Feature

"I second that VMotion," say replication vendors

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virtual servers are forcing storage administrators to address data protection processes, such as replication, in new ways. And replication vendors are finding new avenues for their technology by leveraging VMware's VMotion technology.

VMotion, which has been around since the early days of VMware ESX Server, allows an administrator to migrate virtual servers from one physical host server to another.

"If you're going to move from Chicago to New York, it's going to take some time for those two systems to sync," says George Pradel, director of strategic alliances at Vizioncore, which makes tools to enhance the server virtualization platforms from VMware and other hypervisor vendors.

"VMotion syncs the memory between the two servers and then hands over control of that virtual machine to the receiving server," says Pradel, a one-time VMware systems engineer. "The advantage of VMotion is that the system is never out of production."

But VMotion has its limitations. For instance, "VMotion is great if your ESX host goes down, or if there's a hardware problem and you need to move virtual machines around," explains Bob Roudebush, director of solutions engineering at Double-Take Software, whose Double-Take for VMware Infrastructure tool replicates virtual machines. "But it doesn't save you from a fire, power outage, or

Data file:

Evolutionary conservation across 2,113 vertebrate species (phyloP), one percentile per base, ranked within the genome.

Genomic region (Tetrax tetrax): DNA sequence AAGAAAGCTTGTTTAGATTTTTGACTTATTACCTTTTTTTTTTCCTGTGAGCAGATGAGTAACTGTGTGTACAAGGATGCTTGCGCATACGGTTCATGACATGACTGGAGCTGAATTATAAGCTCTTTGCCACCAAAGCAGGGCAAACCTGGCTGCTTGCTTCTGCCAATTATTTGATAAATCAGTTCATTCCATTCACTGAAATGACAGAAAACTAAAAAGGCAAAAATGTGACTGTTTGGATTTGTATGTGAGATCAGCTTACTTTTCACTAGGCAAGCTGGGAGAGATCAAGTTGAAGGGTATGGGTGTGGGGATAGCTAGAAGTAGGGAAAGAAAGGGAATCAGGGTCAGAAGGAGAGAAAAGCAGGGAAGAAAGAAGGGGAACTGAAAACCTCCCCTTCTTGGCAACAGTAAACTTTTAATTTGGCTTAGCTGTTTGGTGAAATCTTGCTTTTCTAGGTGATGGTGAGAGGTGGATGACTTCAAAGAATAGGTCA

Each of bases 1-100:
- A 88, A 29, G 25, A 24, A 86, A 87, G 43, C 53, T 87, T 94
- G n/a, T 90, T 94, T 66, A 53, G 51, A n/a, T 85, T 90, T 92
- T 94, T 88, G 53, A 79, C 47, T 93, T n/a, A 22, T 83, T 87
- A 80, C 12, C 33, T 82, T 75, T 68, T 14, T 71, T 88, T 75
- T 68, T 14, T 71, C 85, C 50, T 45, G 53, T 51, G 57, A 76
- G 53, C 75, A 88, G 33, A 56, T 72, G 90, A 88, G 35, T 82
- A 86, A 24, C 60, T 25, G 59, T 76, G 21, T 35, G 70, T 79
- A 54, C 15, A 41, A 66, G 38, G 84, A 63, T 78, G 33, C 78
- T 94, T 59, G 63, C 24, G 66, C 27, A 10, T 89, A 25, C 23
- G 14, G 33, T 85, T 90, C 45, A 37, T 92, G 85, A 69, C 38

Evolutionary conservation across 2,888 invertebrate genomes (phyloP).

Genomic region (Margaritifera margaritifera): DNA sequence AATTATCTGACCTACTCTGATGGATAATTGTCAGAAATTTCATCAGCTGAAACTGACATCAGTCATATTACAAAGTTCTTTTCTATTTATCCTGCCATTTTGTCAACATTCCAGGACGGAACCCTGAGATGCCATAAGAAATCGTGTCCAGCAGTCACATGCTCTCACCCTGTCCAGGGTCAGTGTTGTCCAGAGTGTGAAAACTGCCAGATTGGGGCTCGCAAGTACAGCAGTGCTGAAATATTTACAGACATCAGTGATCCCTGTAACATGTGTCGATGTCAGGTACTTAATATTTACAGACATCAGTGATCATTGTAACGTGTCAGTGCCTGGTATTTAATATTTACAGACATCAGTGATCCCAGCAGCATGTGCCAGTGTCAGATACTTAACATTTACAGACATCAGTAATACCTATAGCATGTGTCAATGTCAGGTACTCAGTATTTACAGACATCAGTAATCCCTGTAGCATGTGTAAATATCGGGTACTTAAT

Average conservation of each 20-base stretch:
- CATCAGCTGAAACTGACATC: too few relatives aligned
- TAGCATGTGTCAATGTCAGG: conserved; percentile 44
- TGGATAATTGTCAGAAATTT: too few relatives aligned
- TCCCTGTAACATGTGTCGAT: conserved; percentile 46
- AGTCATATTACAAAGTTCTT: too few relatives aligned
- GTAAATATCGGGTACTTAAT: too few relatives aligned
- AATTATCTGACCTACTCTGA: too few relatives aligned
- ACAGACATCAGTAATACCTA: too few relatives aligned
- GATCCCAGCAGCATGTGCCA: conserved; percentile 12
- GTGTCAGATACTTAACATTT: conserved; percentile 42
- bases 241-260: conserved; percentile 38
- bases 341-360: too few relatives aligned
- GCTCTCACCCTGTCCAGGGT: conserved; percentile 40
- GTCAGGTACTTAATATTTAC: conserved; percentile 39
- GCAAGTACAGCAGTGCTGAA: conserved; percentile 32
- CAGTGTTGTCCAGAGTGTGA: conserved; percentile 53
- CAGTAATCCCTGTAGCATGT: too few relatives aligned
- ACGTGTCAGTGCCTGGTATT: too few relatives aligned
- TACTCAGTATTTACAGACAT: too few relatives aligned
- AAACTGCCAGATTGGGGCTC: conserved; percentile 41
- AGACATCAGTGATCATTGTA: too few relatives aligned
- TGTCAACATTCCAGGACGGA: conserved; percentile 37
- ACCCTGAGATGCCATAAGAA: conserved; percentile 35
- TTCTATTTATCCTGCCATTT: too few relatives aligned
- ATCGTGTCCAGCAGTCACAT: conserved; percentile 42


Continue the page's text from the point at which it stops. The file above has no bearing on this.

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a SAN or switch problem. VMotion is really intended for planned downtime," he says.

Compellent Technologies saw that limitation when it started working on the technology for its new Live Volume business continuity feature. Live Volume eliminates downtime for Compellent SAN users who need to migrate servers and storage for disaster recovery or onsite maintenance.

"Customers want to take advantage of VMotion when they move an application from one server to another," says Bob Fine, director of product marketing at Compellent. But sometimes they want to move an application not only from one server to another, but across a distance. According to Fine, Live Volume can detect when the access path changes between an application and the server and storage; it can also, if needed, automatically swap the data access from the primary to the secondary SAN.


--Peter Bochner

This was first published in December 2008

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